Attention deficit/hyperactivity disorder: A focused overview for children's environmental health researchers

Research output: Contribution to journalReview articlepeer-review


Objectives: Attention deficit/hyperactivity disorder (ADHD) is the most frequently diagnosed childhood neurobehavioral disorder. Much research has been done to identify genetic, environmental, and social risk factors for ADHD; however, we are still far from fully understanding its etiology. In this review we provide an overview of diagnostic criteria for ADHD and what is known about its biological basis. We also review the neuropsychological functions that are affected in ADHD. The goal is to familiarize the reader with the behavioral deficits that are hallmarks of ADHD and to facilitate comparisons with neurobehavioral deficits associated with environmental chemical exposures. Data Sources: Relevant literature on ADHD is reviewed, focusing in particular on meta-analyses conducted between 2004 and the present that evaluated associations between measures of neuro-psychological function and ADHD in children. Meta-analyses were obtained through searches of the PubMed electronic database using the terms "ADHD," "meta-analysis," "attention," "executive," and "neuro psychological functions." Although meta-analyses are emphasized, nonquantitative reviews are included for particular neuropsychological functions where no meta-analyses were available. Data Synthesis: The meta-analyses indicate that vigilance (sustained attention), response inhibition, and working memory are impaired in children diagnosed with ADHD. Similar but somewhat less consistent meta-analytic findings have been reported for impairments in alertness, cognitive flexibility, and planning. Additionally, the literature suggests deficits in temporal information processing and altered responses to reinforcement in children diagnosed with ADHD. Findings from brain imagining and neurochemistry studies support the behavioral findings. Conclusions: Behavioral, neuroanatomical, and neurochemical data indicate substantial differences in attention and executive functions between children diagnosed with ADHD and non-ADHD controls. Comparisons of the neurobehavioral deficits associated with ADHD and those associated with exposures to environmental chemicals may help to identify possible environmental risk factors for ADHD and/or reveal common underlying biological mechanisms.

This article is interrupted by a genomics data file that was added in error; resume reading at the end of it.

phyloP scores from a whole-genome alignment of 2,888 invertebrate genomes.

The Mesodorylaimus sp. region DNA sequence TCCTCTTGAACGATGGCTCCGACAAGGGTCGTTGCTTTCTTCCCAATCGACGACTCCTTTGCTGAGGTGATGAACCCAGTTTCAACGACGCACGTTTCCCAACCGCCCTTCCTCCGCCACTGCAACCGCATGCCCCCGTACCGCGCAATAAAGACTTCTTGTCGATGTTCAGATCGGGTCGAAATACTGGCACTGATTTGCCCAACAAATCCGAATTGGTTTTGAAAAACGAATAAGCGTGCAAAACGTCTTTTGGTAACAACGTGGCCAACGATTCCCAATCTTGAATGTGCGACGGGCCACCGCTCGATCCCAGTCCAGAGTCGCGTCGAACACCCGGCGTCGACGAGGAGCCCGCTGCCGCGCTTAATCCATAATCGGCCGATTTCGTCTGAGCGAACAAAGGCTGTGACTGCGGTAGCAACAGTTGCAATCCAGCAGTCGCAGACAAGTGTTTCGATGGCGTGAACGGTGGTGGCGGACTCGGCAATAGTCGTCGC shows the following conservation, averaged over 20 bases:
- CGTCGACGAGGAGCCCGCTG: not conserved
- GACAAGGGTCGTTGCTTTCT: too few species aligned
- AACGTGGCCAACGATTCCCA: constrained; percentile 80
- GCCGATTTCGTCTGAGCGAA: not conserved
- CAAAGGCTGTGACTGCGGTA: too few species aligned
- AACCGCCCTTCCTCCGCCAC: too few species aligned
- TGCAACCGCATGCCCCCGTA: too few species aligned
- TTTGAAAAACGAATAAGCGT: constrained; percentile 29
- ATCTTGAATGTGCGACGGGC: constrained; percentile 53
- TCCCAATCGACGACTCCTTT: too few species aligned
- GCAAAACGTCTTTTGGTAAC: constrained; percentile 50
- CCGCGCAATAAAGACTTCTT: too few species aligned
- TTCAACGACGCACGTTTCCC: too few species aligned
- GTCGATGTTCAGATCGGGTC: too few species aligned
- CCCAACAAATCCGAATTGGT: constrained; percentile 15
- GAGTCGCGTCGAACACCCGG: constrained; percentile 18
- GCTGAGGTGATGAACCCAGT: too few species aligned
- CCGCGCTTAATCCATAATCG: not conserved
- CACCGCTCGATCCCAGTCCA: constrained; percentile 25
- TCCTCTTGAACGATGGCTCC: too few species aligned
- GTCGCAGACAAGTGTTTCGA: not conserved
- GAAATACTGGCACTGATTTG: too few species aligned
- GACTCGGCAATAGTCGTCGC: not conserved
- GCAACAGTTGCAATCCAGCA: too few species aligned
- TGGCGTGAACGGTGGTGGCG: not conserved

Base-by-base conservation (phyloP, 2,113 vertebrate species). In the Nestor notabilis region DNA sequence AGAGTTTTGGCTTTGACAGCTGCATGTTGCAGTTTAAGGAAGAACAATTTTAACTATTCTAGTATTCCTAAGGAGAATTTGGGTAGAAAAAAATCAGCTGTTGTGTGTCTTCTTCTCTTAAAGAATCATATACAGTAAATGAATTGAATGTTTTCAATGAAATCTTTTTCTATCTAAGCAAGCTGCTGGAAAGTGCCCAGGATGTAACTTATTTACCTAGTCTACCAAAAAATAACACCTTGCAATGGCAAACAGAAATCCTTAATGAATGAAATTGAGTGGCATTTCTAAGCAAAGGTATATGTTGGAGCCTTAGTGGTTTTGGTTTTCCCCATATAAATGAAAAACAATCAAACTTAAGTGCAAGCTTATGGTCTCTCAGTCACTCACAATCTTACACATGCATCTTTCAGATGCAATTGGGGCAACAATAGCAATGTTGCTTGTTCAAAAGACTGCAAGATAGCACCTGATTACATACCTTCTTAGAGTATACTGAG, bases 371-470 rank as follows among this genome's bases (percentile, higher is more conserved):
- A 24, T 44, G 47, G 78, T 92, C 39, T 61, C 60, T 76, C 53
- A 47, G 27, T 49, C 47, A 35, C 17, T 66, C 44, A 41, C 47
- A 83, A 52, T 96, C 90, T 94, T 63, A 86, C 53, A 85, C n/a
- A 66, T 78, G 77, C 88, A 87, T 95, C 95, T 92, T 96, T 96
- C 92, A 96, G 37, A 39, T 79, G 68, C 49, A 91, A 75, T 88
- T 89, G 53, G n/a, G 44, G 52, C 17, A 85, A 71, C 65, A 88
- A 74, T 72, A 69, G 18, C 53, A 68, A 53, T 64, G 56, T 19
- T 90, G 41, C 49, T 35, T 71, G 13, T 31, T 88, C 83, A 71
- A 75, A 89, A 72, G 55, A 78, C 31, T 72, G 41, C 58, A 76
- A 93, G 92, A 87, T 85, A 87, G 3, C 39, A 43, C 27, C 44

Original languageEnglish (US)
Pages (from-to)1646-1653
Number of pages8
JournalEnvironmental health perspectives
Issue number12
StatePublished - Dec 2010


  • ADHD
  • Attention
  • Executive function

ASJC Scopus subject areas

  • Public Health, Environmental and Occupational Health
  • Health, Toxicology and Mutagenesis


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